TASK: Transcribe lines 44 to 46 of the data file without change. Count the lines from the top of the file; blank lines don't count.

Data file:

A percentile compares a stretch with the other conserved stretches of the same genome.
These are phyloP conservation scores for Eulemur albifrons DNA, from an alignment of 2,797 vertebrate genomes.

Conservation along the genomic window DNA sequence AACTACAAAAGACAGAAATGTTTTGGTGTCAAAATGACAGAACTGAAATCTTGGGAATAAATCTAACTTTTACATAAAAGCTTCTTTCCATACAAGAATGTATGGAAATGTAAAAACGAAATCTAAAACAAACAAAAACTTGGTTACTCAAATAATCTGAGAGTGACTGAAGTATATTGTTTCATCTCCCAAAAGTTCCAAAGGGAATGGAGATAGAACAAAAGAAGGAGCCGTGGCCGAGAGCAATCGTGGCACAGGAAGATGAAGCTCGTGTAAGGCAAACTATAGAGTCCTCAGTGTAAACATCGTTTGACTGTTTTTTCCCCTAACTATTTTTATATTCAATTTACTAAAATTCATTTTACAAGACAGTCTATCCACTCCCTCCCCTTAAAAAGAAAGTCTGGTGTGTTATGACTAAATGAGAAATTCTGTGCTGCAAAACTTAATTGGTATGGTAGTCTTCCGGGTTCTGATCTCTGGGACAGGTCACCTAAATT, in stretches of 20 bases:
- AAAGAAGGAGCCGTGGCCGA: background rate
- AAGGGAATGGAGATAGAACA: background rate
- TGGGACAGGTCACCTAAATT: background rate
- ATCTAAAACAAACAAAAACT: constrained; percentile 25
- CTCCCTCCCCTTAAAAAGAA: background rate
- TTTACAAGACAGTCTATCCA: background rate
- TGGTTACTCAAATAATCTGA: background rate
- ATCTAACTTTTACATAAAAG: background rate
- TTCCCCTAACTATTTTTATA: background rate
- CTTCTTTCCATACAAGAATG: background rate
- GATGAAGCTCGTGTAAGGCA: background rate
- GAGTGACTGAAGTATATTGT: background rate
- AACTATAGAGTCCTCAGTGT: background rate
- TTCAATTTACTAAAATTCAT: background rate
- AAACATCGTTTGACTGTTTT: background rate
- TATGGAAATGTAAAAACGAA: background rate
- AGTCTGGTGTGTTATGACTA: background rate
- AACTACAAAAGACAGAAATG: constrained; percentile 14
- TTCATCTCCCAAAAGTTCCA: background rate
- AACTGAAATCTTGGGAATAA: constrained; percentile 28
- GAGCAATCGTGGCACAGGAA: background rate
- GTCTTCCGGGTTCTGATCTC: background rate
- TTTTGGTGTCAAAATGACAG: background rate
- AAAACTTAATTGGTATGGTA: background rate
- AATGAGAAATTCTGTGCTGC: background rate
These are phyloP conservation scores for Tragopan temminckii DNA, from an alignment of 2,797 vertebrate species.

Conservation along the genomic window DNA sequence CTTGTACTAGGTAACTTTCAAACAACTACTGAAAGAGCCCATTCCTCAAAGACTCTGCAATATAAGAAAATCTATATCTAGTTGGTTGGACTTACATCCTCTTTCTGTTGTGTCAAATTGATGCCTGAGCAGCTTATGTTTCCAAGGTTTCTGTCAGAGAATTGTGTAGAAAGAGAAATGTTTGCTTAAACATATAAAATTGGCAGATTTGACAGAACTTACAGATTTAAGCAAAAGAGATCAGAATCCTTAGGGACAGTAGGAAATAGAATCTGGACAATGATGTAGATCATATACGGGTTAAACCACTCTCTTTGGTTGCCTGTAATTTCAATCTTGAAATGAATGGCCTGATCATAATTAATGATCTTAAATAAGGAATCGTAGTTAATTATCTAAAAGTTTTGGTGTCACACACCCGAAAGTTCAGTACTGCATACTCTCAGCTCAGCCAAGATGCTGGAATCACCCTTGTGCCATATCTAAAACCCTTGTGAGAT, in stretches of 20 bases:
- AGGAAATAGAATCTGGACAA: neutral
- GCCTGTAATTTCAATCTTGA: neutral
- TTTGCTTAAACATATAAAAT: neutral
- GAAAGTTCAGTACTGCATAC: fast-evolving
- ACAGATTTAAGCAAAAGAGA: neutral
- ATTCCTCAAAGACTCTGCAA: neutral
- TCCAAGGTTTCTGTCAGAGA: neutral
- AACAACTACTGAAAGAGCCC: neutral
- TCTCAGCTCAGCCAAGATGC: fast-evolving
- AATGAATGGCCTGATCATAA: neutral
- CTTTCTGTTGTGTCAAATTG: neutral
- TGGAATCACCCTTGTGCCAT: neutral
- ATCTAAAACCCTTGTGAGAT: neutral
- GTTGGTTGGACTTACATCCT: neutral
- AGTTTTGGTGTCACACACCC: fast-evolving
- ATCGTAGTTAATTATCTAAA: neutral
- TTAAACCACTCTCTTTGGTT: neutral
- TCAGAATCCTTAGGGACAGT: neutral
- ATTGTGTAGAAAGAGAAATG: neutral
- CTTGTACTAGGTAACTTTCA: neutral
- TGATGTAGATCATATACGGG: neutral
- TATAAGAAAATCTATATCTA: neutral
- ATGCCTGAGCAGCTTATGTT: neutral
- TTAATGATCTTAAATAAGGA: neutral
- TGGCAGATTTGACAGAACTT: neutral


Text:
- GTTGGTTGGACTTACATCCT: neutral
- AGTTTTGGTGTCACACACCC: fast-evolving
- ATCGTAGTTAATTATCTAAA: neutral